Ceiling fans are a common installation in many homes across America, and people like to put a lot of ideas and artistry into their ceiling fans’ designs. This involves picking them based on shapes, sizes, designs, and even material. Some are pure ceiling fans, while others also include a light kit as well. Today, we are going to look at some different types of ceiling fans to choose from.
If you have seen a ceiling fan in your life, there are good odds that you have seen one of these. This is the standard, the typical, the common. However, that should not be meant to say that they’re bad — far from it. After all, something that is as common as this is common for a good reason. These kinds of fans are quite adaptable, having a variety of styles that fit in well with just about any aesthetic you are gunning for. Standard fans use downrods, which can be adjusted to different heights when installed to ensure proper clearance for people navigating the room.
These kinds of fans are meant to be used in rooms where the height clearance is quite low. They are best employed when the ceiling height is eight foot or less. If you use a standard fan in a room like this, you might find that some people get whacked on the noggin from how low the fan reaches. Low-profile fans use a mounting bracket instead of a downrod, ensuring that it is hanging higher off the ground.
As time passes, we are seeing more negative impact caused to the environment by excess power consumption, among other things. In order to try to reduce the carbon impact, manufacturers have begun pushing environmentally conscious low-energy fans. For instance, the Environmental Protection Agency created the Energy Star standard for energy consumption (20-30% less energy consumption than the federal requirement). Standard ceiling fans can be Energy Star-compliant, but one style involves design changes to do what a standard fan does more efficiently.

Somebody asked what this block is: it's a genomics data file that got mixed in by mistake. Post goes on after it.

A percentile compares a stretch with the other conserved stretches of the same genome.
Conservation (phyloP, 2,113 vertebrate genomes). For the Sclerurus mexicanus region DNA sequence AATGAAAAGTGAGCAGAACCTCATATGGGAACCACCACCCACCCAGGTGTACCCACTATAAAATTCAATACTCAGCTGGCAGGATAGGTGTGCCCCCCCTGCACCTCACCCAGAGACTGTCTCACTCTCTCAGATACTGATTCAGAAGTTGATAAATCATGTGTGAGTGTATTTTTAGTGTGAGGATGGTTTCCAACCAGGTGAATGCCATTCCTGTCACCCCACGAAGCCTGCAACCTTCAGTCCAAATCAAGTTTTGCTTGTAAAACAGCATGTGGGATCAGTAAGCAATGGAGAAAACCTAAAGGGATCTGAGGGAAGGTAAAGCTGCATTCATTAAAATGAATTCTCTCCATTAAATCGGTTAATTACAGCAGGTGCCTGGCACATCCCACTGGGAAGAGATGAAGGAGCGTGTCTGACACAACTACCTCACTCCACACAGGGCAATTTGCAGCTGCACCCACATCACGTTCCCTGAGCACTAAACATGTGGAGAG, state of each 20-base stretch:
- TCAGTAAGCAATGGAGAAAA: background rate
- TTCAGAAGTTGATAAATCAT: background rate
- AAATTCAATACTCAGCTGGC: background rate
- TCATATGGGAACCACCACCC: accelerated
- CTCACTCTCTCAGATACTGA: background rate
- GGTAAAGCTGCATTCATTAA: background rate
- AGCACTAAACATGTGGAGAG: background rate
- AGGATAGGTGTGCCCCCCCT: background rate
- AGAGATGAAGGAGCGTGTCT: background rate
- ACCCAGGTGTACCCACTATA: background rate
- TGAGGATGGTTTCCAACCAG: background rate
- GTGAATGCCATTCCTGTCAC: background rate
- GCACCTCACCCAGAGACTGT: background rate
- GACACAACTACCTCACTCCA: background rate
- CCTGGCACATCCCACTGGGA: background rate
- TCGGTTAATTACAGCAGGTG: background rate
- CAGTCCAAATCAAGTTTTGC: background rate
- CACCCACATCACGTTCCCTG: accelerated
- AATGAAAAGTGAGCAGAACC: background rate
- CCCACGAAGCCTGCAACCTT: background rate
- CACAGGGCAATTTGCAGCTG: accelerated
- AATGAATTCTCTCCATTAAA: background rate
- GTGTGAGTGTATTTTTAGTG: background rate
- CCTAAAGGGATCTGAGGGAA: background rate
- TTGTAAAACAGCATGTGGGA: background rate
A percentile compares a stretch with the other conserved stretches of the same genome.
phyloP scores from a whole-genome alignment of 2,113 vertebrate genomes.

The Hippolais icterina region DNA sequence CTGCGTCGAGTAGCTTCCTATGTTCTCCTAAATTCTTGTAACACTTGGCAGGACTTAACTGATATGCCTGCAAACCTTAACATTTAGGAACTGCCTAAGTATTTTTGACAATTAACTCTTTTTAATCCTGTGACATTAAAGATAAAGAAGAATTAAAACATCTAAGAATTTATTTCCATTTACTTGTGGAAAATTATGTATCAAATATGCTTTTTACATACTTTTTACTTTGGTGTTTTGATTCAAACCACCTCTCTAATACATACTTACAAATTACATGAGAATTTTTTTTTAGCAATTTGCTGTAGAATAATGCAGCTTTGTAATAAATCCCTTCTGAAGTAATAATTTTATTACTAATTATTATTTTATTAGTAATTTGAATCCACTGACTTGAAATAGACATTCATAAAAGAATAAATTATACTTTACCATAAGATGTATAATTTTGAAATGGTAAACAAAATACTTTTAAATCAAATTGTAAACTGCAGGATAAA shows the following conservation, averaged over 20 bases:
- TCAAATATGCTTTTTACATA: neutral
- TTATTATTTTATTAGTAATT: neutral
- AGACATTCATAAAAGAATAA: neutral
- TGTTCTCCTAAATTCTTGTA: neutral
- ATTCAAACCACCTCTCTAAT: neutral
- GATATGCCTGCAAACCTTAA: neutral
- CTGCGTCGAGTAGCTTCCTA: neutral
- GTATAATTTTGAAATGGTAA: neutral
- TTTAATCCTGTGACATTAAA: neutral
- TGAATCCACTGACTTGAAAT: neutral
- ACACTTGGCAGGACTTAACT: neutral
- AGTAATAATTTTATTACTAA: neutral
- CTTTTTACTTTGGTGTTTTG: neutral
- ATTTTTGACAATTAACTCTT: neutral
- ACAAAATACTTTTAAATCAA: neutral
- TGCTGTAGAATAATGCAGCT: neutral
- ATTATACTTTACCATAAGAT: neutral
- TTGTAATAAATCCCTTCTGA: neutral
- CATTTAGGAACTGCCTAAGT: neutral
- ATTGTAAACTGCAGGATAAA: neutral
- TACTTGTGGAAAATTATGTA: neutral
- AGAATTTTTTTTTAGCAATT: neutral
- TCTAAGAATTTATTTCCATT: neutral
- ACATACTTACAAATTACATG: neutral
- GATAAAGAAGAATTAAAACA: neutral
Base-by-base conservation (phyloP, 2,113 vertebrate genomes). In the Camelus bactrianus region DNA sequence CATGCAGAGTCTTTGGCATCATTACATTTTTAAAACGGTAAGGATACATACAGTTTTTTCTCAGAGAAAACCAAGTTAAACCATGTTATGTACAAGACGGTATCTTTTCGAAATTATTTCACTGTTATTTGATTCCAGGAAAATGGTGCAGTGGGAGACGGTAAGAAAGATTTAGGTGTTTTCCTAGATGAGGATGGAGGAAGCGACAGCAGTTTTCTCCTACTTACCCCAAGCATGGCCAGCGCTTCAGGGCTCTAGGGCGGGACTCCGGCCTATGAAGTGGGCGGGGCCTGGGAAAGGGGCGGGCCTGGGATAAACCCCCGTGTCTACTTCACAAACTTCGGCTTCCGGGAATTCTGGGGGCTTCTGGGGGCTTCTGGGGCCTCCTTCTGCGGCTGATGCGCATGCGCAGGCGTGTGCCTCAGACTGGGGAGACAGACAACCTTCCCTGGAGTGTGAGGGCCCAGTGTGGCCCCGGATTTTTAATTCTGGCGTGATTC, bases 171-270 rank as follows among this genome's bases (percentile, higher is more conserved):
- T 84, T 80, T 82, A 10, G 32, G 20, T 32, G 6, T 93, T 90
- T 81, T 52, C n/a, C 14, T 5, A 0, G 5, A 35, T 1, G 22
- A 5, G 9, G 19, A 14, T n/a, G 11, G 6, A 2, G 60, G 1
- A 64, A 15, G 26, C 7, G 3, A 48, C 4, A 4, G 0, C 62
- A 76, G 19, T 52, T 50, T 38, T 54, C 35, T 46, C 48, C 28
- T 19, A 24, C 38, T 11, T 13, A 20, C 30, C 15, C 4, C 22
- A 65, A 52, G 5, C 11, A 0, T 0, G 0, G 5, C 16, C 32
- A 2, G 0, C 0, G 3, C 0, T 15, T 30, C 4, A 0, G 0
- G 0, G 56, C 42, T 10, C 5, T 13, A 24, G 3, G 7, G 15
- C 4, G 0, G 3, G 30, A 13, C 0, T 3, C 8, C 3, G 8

These fans are not quite so common compared to standard ceiling fans, but they are still pretty great. The best part of these fans is that they allow you to regulate the temperature in a room more easily, thanks to the fact that one of the motors can make one part of the room feel cooler than the other part. Some dual-motor ceiling fans also have light systems, which means that you would also be able to light different parts of the room differently (both in terms of brightness and light color, depending on the kinds of lights being used).
This is arguably the best new technological evolution with ceiling fans, and it is one of our favorites. Bluetooth-enabled smart ceiling fans can connect with a variety of different Bluetooth devices, most notably Bluetooth remotes and smart devices like Google Home and Amazon Echo. You can use these devices to start and stop the fan (with either buttons or voice controls), and if it has a light fixture and the feature, you can even turn on and off the light, and possibly change the colors of the light. There is nothing better than putting on the right song and having your ceiling fan’s lights change to match the right mood. Again, this ultimately depends on the kind of lights installed.
Outdoor ceiling fans are noted for a relatively higher degree of vulnerability, simply by virtue of the fact that they need to be since they are more exposed to the elements than typical ceiling fans. If you think you can put a standard ceiling fan in an outdoor area like a patio, think again: such a thing may be dangerous to the fan, or worse, you. This is because they are approved for use in dry areas, and a patio is liable to experience humidity and moisture. Outdoor ceiling fans are graded to be able to deal with damp conditions, although you should not expose it to water directly, as that is likely to cause some damage to the fan. Be sure to only use this kind of fan if you can ensure that the fan will not fall victim to the rain.
Antique ceiling fans are less of a kind of ceiling fan and more of a certain taste. After all, most antique ceiling fans you will find are ones that are actually authentically antique. If you want to go for a true, authentic antique ceiling fan, expect to pay a decent sum to get something good. However, there is also something to be said about making sure it matches the aesthetic of the room it’s in. After all, if it is the only antique item in the room, it is going to stick out like a sore thumb. Unfortunately, buying a bunch of antique items to make your chandelier ceiling fan match the room is not going to be a cheap process by any stretch of the imagination.
Thanks to hunterfan.com for consulting.